bcdedit /enum firmware does not show grub

All we need is an easy explanation of the problem, so here it is.

I just installed Lubuntu 18.04 on a laptop with Windows 10 on another partition of its disk.
As a final step it installed grub as well.
But after booting it goes directly to Windows 10 without giving me choice.

So I searched and found out that I can achieve it with bcdedit.exe.
When I run bcdedit.exe /enum firmware I can’t see grub between the entries.

How can I fix it to be able to run the command
bcdedit /set {bootmgr} path \EFI\ubuntu\grubx64.efi or similar. Or is there some other possibility to fix it?

Here is my BIOS settings. In the boot options there is only Windows Boot Manager and Slimptype DVD.
bcdedit /enum firmware does not show grub

I was able to boot from DVD of Lubuntu 17.04 because there was a possibility Try Lubuntu without installing and I’m posting
fdisk -l output
bcdedit /enum firmware does not show grub

How to solve :

I know you bored from this bug, So we are here to help you! Take a deep breath and look at the explanation of your problem. We have many solutions to this problem, But we recommend you to use the first method because it is tested & true method that will 100% work for you.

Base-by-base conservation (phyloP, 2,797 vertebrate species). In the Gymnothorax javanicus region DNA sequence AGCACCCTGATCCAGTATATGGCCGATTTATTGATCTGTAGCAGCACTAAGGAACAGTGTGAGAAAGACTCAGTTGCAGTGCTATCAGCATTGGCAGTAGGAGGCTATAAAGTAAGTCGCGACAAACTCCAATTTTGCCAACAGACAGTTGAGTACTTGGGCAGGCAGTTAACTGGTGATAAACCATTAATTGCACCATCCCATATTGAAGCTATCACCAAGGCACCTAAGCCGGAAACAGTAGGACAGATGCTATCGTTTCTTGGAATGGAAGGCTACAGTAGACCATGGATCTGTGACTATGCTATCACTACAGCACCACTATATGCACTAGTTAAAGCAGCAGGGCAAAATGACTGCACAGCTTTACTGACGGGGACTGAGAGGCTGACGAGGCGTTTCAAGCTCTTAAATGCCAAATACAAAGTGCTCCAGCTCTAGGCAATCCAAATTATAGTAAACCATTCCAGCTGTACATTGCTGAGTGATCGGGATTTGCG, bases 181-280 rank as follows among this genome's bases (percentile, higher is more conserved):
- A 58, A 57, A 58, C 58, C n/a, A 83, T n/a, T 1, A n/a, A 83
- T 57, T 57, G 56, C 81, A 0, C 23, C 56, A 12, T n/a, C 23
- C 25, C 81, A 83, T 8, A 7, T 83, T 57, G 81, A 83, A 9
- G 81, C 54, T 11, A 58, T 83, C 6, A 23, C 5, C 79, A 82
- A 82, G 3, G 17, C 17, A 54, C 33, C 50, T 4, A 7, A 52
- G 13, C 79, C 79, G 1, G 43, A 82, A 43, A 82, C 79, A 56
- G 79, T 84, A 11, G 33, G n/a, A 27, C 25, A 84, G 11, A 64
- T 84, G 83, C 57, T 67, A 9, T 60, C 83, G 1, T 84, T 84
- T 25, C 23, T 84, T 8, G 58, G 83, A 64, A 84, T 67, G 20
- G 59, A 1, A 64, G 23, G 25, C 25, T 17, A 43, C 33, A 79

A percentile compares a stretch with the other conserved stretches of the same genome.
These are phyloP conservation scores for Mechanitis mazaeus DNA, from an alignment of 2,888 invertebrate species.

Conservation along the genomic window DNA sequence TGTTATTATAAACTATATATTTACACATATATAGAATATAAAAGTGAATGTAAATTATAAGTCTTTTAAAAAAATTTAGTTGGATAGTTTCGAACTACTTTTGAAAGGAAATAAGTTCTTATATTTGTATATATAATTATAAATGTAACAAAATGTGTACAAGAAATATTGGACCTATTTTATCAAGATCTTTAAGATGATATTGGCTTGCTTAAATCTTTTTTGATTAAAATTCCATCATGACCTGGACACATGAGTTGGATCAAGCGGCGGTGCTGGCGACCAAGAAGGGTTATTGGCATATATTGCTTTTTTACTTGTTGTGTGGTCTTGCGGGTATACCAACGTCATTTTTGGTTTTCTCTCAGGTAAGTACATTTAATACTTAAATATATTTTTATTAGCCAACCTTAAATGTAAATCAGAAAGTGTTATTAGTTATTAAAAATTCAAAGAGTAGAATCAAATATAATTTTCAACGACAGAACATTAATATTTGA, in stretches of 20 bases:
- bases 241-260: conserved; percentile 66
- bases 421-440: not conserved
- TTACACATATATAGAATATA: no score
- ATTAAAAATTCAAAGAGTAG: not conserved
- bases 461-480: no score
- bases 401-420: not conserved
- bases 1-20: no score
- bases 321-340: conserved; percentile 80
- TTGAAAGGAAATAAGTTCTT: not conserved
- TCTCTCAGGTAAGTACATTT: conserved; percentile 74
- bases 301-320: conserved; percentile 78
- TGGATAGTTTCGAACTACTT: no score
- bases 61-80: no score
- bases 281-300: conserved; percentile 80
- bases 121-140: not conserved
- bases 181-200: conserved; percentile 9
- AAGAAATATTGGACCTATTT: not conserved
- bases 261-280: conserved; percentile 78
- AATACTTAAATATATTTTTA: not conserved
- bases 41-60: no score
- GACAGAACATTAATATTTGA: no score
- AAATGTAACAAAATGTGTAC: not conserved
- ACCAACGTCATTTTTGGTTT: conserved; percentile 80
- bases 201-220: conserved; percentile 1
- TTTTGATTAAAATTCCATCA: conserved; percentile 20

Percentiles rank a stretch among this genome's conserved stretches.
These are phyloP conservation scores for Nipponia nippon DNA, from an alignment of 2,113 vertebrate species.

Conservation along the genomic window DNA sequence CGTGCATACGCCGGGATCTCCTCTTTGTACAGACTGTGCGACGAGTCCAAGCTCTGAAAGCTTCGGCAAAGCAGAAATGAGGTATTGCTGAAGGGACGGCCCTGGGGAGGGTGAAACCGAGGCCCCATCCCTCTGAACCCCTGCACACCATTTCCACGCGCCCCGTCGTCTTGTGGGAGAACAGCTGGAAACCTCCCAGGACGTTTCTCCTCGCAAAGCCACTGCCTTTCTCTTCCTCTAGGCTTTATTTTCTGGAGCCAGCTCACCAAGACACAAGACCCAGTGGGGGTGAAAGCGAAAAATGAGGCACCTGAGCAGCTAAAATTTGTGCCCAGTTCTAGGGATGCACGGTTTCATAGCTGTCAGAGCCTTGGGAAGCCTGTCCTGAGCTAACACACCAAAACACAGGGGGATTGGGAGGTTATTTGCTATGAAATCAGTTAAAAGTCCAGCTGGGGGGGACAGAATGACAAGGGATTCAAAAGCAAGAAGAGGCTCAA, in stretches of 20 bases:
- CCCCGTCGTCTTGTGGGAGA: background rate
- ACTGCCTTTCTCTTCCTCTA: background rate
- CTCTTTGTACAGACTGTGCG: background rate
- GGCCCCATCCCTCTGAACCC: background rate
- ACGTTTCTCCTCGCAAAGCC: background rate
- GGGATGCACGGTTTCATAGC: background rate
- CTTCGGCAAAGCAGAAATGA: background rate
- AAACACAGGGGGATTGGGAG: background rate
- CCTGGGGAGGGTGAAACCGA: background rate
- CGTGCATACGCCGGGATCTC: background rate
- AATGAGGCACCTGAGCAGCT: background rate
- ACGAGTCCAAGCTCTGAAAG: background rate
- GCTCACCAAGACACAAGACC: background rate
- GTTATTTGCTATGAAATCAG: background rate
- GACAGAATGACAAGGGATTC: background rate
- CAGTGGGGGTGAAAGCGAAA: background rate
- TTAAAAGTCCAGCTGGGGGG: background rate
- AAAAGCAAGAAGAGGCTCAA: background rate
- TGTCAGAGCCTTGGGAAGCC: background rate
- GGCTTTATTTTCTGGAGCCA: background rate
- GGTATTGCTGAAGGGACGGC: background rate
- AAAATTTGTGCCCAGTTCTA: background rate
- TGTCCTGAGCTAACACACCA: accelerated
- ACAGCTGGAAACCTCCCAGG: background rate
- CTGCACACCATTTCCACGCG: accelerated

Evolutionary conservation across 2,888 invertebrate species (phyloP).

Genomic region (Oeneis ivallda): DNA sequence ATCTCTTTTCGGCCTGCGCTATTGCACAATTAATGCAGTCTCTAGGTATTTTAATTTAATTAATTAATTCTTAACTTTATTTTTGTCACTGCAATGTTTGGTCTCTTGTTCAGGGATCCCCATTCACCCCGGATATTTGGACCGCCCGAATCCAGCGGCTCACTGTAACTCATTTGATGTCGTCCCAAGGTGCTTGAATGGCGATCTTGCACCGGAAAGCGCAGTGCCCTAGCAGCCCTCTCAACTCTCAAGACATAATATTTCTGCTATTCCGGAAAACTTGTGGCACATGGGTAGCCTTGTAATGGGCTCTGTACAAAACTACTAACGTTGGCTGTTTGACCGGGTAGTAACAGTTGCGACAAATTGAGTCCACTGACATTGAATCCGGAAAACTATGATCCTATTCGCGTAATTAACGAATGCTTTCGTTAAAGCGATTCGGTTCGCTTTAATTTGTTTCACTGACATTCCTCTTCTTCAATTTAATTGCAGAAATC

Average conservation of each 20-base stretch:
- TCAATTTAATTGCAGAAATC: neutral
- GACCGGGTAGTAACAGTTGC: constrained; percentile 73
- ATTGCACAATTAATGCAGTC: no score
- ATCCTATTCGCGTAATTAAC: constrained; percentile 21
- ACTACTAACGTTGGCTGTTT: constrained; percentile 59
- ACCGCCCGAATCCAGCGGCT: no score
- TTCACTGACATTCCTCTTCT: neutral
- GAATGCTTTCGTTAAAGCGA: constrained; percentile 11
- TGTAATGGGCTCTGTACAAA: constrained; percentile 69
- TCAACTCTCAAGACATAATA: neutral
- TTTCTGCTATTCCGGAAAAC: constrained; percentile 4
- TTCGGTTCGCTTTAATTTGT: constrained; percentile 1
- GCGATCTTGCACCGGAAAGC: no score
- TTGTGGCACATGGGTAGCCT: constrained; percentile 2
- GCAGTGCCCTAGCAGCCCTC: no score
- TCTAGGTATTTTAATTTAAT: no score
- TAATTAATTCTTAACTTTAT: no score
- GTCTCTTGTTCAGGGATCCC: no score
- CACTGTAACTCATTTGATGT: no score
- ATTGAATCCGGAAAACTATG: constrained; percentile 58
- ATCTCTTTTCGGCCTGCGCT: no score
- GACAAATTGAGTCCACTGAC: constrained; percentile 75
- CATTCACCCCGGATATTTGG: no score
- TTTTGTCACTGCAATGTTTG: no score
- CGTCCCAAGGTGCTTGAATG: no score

Method 1

FYI: Lubuntu 18.04 LTS is no longer supported; refer https://lubuntu.me/bionic-eol/ or https://fridge.ubuntu.com/2020/08/14/ubuntu-18-04-5-lts-released/ where you’ll note only Ubuntu Server, Ubuntu Desktop & Ubuntu Cloud come with 5 years of support; flavors only had shorter lives. I’d suggest using ubuntu-support-status to assess the security status of your actual install. Your question is still on-topic here, but consider how much security matters to you and the results of prior command. You’re now using Ubuntu 18.04 LTS with LXDE (not Lubuntu).

Your using an EOL release may have complications; because of SHIM issues (meaning systems may not boot) new 18.04 media was created but it did not include flavors as they’d already reached EOL.

Unlike previous point releases, 18.04.6 is a refresh of the amd64 and
arm64 installer media after the key revocation related to the BootHole
vulnerability, re-enabling their usage on Secure Boot enabled systems.
More detailed information can be found here:


You can always switch the default GNOME desktop to others (inc. LXDE) as I’ve done it many times; alas not recently as 18.04 is no longer supported by the Lubuntu team.

Method 2

You must set Ubuntu first in BIOS settings for boot priority.

You currently have Windows selected, which means that Windows will boot before GRUB.

In order to get GRUB when you boot, you have to put Ubuntu before Windows in your boot priority.

Note: Use and implement method 1 because this method fully tested our system.
Thank you 🙂

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